“Estate-like” Noe Valley compound eyes neighborhood record with $13.5M ask

Two-home property features penthouse putting green, three kinds of oven, “over the top A/V”

1647 Sanchez St (Redfin, iStock) Noe Valley, Putting Green
1647 Sanchez St (Redfin, iStock)

A two-home compound that took five years to develop in Noe Valley is back on the market less than two years after it last sold–and it’s out to set a record for the upscale enclave.

Compass agents Dino Zuzic and Ryan Richards listed the “estate-like” property for $13.5 million this week; it last sold for $9.1 million in the summer of 2020.

A deal anywhere close to asking would appear to be the most expensive sale ever in the southern San Francisco neighborhood. A four-bedroom, four-bath modern T-shaped home at 526 Duncan Street sold for $12 million in May 2017 and has held the neighborhood record ever since.

The developer of the Noe Valley compound bought the corner lot in June 2015 for $1,667,000 and spent the next five years turning the rundown former live/work storefront space, with separate buildings fronting Day Street and Sanchez, into an “exceptional property.” It was designed by YA Architects at a scale unlikely to be approved by the city’s planning department in the future, according to the listing notes. Supervisor Rafael Mandelman introduced legislation earlier this year to ban “monster homes” over 4,000 square feet in certain San Francisco neighborhoods, including Noe Valley.

The main home is at 1647 Sanchez Street and has four stories, connected via elevator and custom steel and glass stairway, with four bedrooms, three full baths and two powder rooms. The interiors were created by Anthem, which runs five home decor stores around the Bay Area in addition to its interior design services. An 11-foot island made of polished quartz is the centerpiece of the open concept kitchen. It also has walnut cabinets, a built-in coffee system and three types of oven: steam, convection and speed.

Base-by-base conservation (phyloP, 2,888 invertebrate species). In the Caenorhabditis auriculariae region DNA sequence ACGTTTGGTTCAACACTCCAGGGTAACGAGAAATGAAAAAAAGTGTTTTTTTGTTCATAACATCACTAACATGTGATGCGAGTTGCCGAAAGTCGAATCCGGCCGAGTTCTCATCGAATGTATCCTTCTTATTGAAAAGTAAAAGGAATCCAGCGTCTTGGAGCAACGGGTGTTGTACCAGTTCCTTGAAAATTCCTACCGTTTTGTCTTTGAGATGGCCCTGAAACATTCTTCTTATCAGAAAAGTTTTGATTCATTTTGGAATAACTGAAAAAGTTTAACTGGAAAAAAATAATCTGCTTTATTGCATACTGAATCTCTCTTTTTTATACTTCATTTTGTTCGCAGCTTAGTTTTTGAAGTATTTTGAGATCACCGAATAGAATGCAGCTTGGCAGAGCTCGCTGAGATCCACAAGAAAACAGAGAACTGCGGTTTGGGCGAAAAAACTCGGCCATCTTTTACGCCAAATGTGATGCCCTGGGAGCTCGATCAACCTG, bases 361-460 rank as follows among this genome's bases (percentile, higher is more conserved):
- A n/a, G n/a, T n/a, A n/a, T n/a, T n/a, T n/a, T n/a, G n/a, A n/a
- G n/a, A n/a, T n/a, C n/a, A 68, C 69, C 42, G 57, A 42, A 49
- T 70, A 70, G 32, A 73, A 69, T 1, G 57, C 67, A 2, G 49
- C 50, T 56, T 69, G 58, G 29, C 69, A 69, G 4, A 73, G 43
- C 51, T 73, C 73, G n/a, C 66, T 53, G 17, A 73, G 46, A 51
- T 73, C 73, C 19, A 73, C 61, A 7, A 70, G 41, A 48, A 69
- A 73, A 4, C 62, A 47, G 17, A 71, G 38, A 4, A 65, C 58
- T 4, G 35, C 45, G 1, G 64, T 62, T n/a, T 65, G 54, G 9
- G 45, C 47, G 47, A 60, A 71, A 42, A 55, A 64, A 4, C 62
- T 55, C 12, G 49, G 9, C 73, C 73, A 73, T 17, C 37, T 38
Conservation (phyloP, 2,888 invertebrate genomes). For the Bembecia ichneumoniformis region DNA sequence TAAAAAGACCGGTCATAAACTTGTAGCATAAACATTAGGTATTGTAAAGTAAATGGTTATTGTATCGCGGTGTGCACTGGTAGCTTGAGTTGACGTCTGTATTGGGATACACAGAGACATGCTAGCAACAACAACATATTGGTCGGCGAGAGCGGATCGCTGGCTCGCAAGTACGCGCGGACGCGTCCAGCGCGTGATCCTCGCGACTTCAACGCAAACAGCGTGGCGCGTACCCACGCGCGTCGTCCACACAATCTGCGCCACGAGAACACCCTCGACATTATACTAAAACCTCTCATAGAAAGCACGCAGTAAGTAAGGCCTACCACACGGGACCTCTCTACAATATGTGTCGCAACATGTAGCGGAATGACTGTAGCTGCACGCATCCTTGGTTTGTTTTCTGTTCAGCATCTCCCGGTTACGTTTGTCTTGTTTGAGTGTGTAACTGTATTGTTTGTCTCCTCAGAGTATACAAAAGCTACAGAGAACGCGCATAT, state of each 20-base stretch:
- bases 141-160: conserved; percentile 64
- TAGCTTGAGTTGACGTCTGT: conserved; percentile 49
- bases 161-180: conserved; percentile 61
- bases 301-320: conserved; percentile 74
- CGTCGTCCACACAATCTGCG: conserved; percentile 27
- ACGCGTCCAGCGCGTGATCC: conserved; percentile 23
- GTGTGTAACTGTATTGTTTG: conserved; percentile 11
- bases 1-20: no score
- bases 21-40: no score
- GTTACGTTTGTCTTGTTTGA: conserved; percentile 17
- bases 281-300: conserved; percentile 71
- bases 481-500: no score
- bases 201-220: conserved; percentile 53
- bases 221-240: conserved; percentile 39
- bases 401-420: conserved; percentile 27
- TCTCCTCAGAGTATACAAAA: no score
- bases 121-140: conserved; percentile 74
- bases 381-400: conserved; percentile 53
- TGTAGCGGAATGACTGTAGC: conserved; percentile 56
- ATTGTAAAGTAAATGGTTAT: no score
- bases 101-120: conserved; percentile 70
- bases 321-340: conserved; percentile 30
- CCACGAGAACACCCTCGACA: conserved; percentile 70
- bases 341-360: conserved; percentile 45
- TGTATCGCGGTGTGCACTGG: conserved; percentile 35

One level up is the main bedroom level, with three bedrooms, two full bathrooms, a laundry room and a flex space lounge area. The primary bedroom suite takes up the entire penthouse floor and features a walk-in closet with hand-cast pulls and knobs that cost upwards of $400 each, according to the listing notes. There’s also a wet bar, wine fridge and a private terrace that wraps around three sides of the floor and has a putting green “suitable for any level golf enthusiast to practice their short game.”

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There’s another large terrace with a turf “lawn” off the main home’s entertaining floor, abutting the property’s second home on 220 Day St. This two-bedroom, two-bath, which the listing notes suggest could be used as anything from a tech incubator to an au-pair suite, has its own streetside entrance as well as access via the shared two-car garage.

The garage also provides an entrance to the main home’s ground level, which has a half bath and a media room with custom velvet sofas, 120-inch projection screen and multichannel surround sound.

In fact, “over the top A/V and home technology enhancements” from Summit Technology Group run throughout the property, including 3 Gbps fiber optic internet, Control4 home automation system, 4K security cameras and commercial grade firewall, according to the listing notes. Calling out the specifics of the home’s high-speed upgrades seem designed to lure a tech buyer, and the marketing site’s “Points of Interest” map also makes sure to point out the corporate shuttle stops down to Silicon Valley about 10 very steep blocks away.

The strategy worked the first time; according to public record, the seller is Douglas Beaver, a long-time Facebook engineer-turned-investor who co-created one of the social media giant’s photo storage systems.

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